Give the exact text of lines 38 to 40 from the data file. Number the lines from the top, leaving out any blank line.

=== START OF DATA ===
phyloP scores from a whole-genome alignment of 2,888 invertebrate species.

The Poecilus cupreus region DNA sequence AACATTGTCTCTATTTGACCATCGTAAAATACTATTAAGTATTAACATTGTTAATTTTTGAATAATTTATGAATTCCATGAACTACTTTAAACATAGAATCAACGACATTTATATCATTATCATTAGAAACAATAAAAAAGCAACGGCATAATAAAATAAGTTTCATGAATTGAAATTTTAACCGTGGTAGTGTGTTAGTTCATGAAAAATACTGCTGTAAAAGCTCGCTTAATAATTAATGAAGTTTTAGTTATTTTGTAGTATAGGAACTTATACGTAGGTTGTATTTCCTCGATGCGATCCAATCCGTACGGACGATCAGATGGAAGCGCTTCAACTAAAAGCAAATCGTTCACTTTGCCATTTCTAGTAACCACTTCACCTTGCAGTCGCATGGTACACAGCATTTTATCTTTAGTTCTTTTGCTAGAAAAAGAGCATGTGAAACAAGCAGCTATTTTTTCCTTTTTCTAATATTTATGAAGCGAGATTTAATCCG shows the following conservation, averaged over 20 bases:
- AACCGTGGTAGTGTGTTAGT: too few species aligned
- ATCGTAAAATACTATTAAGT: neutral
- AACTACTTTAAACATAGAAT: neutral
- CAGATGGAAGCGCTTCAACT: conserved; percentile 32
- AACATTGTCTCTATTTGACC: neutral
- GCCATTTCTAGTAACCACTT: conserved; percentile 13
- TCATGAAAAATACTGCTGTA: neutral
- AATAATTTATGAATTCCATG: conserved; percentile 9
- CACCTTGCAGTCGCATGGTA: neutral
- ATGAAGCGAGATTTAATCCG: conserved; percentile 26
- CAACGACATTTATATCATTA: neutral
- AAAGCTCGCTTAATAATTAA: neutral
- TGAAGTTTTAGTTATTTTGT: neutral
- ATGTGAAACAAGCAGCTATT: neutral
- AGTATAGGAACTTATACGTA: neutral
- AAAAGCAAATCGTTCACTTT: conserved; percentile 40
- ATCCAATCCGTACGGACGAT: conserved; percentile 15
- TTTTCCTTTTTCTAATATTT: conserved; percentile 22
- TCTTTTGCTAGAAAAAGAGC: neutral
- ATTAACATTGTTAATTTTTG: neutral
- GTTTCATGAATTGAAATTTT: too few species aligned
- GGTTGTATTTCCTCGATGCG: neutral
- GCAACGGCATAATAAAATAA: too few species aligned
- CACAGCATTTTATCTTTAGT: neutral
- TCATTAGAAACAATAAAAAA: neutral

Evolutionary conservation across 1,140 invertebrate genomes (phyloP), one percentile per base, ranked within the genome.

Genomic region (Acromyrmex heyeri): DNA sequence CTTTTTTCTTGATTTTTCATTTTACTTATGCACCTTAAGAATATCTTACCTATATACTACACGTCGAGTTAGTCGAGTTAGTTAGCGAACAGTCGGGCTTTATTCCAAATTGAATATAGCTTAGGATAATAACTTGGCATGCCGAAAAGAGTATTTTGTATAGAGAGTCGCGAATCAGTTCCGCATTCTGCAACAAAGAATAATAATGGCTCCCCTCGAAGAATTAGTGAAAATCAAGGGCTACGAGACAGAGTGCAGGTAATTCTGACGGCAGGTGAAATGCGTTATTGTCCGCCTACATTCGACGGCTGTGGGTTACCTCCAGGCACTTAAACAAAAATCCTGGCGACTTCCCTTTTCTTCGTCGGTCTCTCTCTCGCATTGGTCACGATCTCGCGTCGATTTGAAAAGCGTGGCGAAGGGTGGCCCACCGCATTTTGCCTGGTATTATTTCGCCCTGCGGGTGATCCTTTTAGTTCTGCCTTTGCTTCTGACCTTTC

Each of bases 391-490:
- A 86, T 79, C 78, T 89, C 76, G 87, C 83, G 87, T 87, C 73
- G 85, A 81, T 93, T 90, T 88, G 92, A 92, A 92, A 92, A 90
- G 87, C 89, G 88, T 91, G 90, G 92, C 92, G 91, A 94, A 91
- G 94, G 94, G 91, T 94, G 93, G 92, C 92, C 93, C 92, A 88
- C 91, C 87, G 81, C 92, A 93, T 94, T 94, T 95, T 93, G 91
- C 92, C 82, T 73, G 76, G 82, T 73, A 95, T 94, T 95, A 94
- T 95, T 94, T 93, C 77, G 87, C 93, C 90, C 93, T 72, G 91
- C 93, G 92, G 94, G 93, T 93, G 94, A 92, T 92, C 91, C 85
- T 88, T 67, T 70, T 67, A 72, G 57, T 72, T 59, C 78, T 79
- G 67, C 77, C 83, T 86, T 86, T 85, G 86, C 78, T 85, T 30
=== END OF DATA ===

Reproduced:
- C 93, G 92, G 94, G 93, T 93, G 94, A 92, T 92, C 91, C 85
- T 88, T 67, T 70, T 67, A 72, G 57, T 72, T 59, C 78, T 79
- G 67, C 77, C 83, T 86, T 86, T 85, G 86, C 78, T 85, T 30